NEW DELHI (Reuters) – On Friday, India summoned Canada’s ambassador and said Prime Minister Justin Trudeau’s remarks about India farm protests near Delhi were an intrusion in its domestic affairs and would seriously damage bilateral relations.
Speaking to the Indian community in Canada, Trudeau said this week that he was worried about the farmers, most of them from the Sikh-dominated Indian state of Punjab, who were camped out in a protest against farm reforms on the outskirts of Delhi.
Furthermore, in a statement, the Indian Foreign Ministry claimed that comments on “issues relating to Indian farmers constitute an unacceptable interference in our internal affairs.”
India and Canada have warm relations. However, there has been concern in India in recent years that some of Canada’s Sikh leaders have ties to separatist groups hostile to India.
Canada is home to a prominent Sikh community. There are some fringe groups there, Indian leaders say, who are still sympathetic to the cause of an independent Sikh state called Khalistan, carved out of India.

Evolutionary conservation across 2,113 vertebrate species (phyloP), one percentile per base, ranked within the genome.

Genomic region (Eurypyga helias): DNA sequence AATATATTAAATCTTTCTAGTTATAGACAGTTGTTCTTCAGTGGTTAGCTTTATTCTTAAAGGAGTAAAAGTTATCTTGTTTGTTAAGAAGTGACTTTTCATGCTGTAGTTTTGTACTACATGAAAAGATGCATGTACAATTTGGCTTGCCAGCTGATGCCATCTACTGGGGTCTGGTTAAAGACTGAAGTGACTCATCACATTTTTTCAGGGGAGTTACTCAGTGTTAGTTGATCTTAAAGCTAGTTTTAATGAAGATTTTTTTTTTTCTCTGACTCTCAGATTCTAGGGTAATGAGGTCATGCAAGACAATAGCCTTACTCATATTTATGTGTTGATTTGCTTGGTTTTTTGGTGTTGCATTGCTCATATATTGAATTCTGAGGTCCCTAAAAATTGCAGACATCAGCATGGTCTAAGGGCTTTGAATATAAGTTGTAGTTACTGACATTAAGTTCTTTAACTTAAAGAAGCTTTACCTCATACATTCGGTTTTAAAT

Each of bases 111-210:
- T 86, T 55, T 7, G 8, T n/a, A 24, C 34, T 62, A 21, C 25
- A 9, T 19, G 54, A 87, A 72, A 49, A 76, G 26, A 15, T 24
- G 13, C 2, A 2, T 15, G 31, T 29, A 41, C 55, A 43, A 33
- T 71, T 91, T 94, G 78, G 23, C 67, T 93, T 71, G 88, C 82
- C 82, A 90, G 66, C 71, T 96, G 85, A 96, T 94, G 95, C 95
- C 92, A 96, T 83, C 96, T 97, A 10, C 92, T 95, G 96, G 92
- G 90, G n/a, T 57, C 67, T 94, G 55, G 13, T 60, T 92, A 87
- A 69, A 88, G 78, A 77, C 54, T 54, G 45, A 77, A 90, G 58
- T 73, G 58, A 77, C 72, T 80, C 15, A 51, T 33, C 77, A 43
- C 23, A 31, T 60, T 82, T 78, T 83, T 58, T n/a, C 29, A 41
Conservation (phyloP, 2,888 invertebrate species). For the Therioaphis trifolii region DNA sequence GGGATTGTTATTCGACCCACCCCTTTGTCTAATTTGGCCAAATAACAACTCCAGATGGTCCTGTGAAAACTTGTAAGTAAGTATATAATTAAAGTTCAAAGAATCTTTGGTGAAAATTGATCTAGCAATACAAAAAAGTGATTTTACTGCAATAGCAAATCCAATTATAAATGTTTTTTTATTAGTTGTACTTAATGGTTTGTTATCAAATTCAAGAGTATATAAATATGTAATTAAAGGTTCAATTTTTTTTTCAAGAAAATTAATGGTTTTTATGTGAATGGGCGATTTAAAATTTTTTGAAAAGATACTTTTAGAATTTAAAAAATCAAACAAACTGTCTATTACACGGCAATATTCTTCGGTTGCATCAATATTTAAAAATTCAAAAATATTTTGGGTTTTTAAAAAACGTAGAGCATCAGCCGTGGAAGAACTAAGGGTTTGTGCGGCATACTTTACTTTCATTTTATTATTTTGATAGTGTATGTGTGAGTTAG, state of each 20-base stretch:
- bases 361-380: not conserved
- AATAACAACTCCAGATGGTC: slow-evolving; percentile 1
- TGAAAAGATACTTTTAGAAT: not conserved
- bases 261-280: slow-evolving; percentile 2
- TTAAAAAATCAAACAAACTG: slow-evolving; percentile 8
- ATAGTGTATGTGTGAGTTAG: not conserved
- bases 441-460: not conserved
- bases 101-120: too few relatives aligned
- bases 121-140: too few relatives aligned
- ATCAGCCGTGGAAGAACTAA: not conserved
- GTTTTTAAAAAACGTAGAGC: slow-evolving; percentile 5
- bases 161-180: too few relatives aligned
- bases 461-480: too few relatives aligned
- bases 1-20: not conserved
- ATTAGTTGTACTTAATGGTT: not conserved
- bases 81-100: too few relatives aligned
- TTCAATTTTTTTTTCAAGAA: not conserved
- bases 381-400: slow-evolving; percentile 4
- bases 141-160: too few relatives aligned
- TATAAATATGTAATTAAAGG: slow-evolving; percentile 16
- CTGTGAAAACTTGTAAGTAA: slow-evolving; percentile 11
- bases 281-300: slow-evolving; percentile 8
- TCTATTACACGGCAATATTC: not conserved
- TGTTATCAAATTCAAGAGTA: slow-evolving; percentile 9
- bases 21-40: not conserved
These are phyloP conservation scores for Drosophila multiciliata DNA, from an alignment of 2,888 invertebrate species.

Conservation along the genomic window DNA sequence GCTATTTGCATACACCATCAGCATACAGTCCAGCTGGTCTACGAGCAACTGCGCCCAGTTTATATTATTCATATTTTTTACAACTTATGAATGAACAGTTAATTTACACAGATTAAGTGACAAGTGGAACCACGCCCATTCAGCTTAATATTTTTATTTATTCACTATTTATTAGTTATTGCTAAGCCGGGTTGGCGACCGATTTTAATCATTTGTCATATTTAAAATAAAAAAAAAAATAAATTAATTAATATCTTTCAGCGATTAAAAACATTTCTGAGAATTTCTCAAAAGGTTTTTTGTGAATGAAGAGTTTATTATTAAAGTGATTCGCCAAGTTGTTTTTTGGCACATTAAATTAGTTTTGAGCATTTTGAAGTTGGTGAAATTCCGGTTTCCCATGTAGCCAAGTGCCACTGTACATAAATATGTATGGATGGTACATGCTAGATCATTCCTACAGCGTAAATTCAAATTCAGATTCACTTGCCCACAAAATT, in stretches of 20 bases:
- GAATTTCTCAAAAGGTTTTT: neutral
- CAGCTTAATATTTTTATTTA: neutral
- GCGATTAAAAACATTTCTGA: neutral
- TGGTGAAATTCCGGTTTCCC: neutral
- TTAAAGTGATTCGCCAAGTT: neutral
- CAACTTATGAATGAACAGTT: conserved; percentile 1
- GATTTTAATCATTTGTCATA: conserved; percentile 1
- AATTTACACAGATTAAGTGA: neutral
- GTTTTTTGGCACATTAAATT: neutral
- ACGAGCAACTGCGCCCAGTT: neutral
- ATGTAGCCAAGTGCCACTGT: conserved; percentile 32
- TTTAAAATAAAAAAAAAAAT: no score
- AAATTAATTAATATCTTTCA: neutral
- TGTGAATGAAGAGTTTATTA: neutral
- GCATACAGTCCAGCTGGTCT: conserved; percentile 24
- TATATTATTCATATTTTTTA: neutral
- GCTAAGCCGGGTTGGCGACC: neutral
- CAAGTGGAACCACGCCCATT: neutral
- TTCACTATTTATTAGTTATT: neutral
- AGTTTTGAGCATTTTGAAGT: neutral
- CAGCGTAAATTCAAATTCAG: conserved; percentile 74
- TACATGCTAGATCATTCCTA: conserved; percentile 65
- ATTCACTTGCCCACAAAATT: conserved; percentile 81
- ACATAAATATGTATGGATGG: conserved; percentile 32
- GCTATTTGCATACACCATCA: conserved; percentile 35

In addition, the Indian Foreign Ministry said Trudeau’s and other leaders’ remarks had emboldened extremist groups. It were a threat to its Canadian-based diplomatic staff.
Thus, we expect the Government of Canada to ensure the fullest protection for Indian diplomatic staff and their political leaders to refrain from statements legitimising extremist activism,” We expect the Canadian Government to ensure the fullest security of Indian diplomatic personnel and its political leaders to refrain from pronouncements that legitimise extremist activism,”
The Canadian embassy did not comment.
In order to resolve the impasse, the Indian government held talks with the farmers. Indian government try to convinced them that farm reforms were in their long-term interest.